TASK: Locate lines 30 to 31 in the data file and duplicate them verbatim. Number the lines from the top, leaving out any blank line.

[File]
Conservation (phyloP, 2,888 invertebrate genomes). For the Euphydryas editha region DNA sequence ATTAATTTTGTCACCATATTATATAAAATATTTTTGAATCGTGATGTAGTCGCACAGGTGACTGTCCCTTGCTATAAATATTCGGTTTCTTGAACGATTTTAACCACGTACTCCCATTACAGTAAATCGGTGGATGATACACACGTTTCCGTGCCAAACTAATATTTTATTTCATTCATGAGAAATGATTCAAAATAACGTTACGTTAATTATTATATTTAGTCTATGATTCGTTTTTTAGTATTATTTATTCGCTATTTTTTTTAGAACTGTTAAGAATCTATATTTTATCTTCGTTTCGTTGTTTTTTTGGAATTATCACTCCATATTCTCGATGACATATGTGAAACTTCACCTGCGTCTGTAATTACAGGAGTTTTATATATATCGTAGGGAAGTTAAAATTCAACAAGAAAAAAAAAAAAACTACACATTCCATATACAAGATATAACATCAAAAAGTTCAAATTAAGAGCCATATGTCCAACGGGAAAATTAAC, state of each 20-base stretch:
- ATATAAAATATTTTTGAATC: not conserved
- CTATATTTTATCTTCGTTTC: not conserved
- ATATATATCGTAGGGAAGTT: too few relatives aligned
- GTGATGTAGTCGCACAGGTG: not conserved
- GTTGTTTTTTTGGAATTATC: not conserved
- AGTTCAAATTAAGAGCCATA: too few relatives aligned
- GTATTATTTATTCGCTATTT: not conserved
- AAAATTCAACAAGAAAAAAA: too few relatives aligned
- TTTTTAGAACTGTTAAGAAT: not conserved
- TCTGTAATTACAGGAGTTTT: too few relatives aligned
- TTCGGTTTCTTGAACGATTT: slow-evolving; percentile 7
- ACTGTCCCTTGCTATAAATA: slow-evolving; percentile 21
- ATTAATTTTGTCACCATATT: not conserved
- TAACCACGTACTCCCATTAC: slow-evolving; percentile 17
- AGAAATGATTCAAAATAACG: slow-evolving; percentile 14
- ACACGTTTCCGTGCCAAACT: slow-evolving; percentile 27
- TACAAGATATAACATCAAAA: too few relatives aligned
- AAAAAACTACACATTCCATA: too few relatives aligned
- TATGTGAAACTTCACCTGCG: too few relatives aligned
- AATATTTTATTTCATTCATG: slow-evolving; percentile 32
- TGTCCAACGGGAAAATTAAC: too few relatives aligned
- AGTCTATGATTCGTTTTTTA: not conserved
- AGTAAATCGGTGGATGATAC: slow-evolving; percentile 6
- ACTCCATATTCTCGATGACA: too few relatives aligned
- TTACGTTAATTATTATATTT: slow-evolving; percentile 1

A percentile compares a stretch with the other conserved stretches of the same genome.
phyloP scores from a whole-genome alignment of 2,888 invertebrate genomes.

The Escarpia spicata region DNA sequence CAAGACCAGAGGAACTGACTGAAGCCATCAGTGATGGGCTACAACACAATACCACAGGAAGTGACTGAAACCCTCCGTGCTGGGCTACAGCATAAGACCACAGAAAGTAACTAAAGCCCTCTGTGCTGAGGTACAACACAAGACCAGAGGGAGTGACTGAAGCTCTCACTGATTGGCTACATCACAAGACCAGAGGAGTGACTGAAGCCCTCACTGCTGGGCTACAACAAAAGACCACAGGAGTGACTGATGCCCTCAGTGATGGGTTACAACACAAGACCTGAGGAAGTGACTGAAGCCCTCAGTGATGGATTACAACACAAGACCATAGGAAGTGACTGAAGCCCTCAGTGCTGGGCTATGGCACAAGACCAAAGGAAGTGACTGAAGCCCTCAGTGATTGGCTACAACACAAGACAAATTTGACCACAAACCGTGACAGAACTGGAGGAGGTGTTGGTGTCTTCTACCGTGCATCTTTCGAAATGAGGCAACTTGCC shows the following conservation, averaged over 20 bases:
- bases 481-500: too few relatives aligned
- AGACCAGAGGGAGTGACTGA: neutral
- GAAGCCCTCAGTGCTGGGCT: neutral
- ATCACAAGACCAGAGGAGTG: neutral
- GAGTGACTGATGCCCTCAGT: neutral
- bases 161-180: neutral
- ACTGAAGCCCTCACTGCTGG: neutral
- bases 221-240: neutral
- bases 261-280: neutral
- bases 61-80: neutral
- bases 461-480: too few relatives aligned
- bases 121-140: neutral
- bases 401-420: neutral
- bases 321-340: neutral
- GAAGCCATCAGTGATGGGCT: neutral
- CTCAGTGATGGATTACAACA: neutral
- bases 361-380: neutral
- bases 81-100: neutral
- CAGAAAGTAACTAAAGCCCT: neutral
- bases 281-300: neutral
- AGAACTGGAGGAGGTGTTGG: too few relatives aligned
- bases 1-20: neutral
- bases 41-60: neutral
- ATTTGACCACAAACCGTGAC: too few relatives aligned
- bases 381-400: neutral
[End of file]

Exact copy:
- bases 481-500: too few relatives aligned
- AGACCAGAGGGAGTGACTGA: neutral